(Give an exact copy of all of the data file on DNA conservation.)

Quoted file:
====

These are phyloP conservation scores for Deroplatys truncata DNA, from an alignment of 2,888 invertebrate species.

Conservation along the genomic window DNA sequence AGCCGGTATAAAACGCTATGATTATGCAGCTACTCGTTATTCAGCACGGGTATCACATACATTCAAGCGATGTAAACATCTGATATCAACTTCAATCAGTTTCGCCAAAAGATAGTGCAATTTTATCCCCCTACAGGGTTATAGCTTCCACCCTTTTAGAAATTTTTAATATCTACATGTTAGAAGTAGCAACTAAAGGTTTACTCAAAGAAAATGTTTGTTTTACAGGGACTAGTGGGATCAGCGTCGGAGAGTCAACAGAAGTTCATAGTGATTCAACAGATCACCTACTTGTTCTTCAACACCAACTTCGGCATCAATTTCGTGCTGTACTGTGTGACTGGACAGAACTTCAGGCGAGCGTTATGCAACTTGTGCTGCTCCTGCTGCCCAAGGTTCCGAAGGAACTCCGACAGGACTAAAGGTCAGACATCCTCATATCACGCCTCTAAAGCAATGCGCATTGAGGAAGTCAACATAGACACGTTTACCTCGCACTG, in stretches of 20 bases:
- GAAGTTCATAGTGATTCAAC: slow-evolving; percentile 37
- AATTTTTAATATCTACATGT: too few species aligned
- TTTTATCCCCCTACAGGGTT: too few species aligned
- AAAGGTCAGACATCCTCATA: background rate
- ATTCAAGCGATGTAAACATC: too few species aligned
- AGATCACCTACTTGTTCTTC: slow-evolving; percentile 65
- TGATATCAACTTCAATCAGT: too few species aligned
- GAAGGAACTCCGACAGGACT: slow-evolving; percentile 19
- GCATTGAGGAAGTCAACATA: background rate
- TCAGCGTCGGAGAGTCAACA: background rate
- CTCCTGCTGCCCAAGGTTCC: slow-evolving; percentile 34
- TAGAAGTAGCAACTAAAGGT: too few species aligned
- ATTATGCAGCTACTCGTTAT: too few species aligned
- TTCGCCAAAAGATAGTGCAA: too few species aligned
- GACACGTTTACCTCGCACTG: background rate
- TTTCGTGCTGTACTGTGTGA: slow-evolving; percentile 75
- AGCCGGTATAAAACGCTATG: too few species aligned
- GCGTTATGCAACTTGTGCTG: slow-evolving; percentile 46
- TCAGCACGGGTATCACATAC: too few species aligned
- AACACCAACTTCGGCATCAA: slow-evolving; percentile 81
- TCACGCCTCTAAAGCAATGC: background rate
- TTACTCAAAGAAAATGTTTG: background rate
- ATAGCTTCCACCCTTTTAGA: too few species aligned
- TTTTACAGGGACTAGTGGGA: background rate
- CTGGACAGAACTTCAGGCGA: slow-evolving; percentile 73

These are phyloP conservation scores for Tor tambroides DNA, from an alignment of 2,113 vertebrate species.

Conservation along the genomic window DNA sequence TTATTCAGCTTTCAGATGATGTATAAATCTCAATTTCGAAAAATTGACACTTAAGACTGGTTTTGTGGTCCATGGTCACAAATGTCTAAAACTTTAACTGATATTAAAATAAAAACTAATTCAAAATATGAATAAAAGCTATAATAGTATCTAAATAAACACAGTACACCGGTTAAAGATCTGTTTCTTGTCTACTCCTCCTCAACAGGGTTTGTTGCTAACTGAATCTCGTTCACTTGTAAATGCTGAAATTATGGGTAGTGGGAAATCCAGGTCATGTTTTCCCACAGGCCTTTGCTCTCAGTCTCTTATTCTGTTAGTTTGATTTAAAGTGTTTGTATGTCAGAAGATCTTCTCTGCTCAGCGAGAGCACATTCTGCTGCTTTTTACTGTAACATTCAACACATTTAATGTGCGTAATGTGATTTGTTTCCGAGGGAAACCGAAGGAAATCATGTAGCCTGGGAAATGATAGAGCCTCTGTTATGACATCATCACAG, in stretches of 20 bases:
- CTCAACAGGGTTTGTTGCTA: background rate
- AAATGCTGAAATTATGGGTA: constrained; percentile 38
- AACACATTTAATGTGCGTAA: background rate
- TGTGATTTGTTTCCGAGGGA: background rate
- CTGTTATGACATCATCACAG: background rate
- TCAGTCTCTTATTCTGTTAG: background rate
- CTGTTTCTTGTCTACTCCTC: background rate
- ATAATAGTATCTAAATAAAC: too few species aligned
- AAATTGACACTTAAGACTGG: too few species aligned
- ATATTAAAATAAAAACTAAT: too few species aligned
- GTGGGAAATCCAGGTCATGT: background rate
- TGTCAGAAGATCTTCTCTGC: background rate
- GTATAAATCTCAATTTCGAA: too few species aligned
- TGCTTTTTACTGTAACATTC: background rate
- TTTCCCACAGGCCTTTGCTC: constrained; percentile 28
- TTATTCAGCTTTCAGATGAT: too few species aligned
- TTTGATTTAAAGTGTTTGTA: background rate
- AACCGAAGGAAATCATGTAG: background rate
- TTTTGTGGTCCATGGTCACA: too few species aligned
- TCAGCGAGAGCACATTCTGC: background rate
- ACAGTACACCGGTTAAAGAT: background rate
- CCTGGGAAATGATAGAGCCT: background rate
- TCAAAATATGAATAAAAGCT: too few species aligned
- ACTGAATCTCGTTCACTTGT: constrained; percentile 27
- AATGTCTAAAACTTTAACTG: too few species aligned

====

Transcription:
These are phyloP conservation scores for Deroplatys truncata DNA, from an alignment of 2,888 invertebrate species.

Conservation along the genomic window DNA sequence AGCCGGTATAAAACGCTATGATTATGCAGCTACTCGTTATTCAGCACGGGTATCACATACATTCAAGCGATGTAAACATCTGATATCAACTTCAATCAGTTTCGCCAAAAGATAGTGCAATTTTATCCCCCTACAGGGTTATAGCTTCCACCCTTTTAGAAATTTTTAATATCTACATGTTAGAAGTAGCAACTAAAGGTTTACTCAAAGAAAATGTTTGTTTTACAGGGACTAGTGGGATCAGCGTCGGAGAGTCAACAGAAGTTCATAGTGATTCAACAGATCACCTACTTGTTCTTCAACACCAACTTCGGCATCAATTTCGTGCTGTACTGTGTGACTGGACAGAACTTCAGGCGAGCGTTATGCAACTTGTGCTGCTCCTGCTGCCCAAGGTTCCGAAGGAACTCCGACAGGACTAAAGGTCAGACATCCTCATATCACGCCTCTAAAGCAATGCGCATTGAGGAAGTCAACATAGACACGTTTACCTCGCACTG, in stretches of 20 bases:
- GAAGTTCATAGTGATTCAAC: slow-evolving; percentile 37
- AATTTTTAATATCTACATGT: too few species aligned
- TTTTATCCCCCTACAGGGTT: too few species aligned
- AAAGGTCAGACATCCTCATA: background rate
- ATTCAAGCGATGTAAACATC: too few species aligned
- AGATCACCTACTTGTTCTTC: slow-evolving; percentile 65
- TGATATCAACTTCAATCAGT: too few species aligned
- GAAGGAACTCCGACAGGACT: slow-evolving; percentile 19
- GCATTGAGGAAGTCAACATA: background rate
- TCAGCGTCGGAGAGTCAACA: background rate
- CTCCTGCTGCCCAAGGTTCC: slow-evolving; percentile 34
- TAGAAGTAGCAACTAAAGGT: too few species aligned
- ATTATGCAGCTACTCGTTAT: too few species aligned
- TTCGCCAAAAGATAGTGCAA: too few species aligned
- GACACGTTTACCTCGCACTG: background rate
- TTTCGTGCTGTACTGTGTGA: slow-evolving; percentile 75
- AGCCGGTATAAAACGCTATG: too few species aligned
- GCGTTATGCAACTTGTGCTG: slow-evolving; percentile 46
- TCAGCACGGGTATCACATAC: too few species aligned
- AACACCAACTTCGGCATCAA: slow-evolving; percentile 81
- TCACGCCTCTAAAGCAATGC: background rate
- TTACTCAAAGAAAATGTTTG: background rate
- ATAGCTTCCACCCTTTTAGA: too few species aligned
- TTTTACAGGGACTAGTGGGA: background rate
- CTGGACAGAACTTCAGGCGA: slow-evolving; percentile 73

These are phyloP conservation scores for Tor tambroides DNA, from an alignment of 2,113 vertebrate species.

Conservation along the genomic window DNA sequence TTATTCAGCTTTCAGATGATGTATAAATCTCAATTTCGAAAAATTGACACTTAAGACTGGTTTTGTGGTCCATGGTCACAAATGTCTAAAACTTTAACTGATATTAAAATAAAAACTAATTCAAAATATGAATAAAAGCTATAATAGTATCTAAATAAACACAGTACACCGGTTAAAGATCTGTTTCTTGTCTACTCCTCCTCAACAGGGTTTGTTGCTAACTGAATCTCGTTCACTTGTAAATGCTGAAATTATGGGTAGTGGGAAATCCAGGTCATGTTTTCCCACAGGCCTTTGCTCTCAGTCTCTTATTCTGTTAGTTTGATTTAAAGTGTTTGTATGTCAGAAGATCTTCTCTGCTCAGCGAGAGCACATTCTGCTGCTTTTTACTGTAACATTCAACACATTTAATGTGCGTAATGTGATTTGTTTCCGAGGGAAACCGAAGGAAATCATGTAGCCTGGGAAATGATAGAGCCTCTGTTATGACATCATCACAG, in stretches of 20 bases:
- CTCAACAGGGTTTGTTGCTA: background rate
- AAATGCTGAAATTATGGGTA: constrained; percentile 38
- AACACATTTAATGTGCGTAA: background rate
- TGTGATTTGTTTCCGAGGGA: background rate
- CTGTTATGACATCATCACAG: background rate
- TCAGTCTCTTATTCTGTTAG: background rate
- CTGTTTCTTGTCTACTCCTC: background rate
- ATAATAGTATCTAAATAAAC: too few species aligned
- AAATTGACACTTAAGACTGG: too few species aligned
- ATATTAAAATAAAAACTAAT: too few species aligned
- GTGGGAAATCCAGGTCATGT: background rate
- TGTCAGAAGATCTTCTCTGC: background rate
- GTATAAATCTCAATTTCGAA: too few species aligned
- TGCTTTTTACTGTAACATTC: background rate
- TTTCCCACAGGCCTTTGCTC: constrained; percentile 28
- TTATTCAGCTTTCAGATGAT: too few species aligned
- TTTGATTTAAAGTGTTTGTA: background rate
- AACCGAAGGAAATCATGTAG: background rate
- TTTTGTGGTCCATGGTCACA: too few species aligned
- TCAGCGAGAGCACATTCTGC: background rate
- ACAGTACACCGGTTAAAGAT: background rate
- CCTGGGAAATGATAGAGCCT: background rate
- TCAAAATATGAATAAAAGCT: too few species aligned
- ACTGAATCTCGTTCACTTGT: constrained; percentile 27
- AATGTCTAAAACTTTAACTG: too few species aligned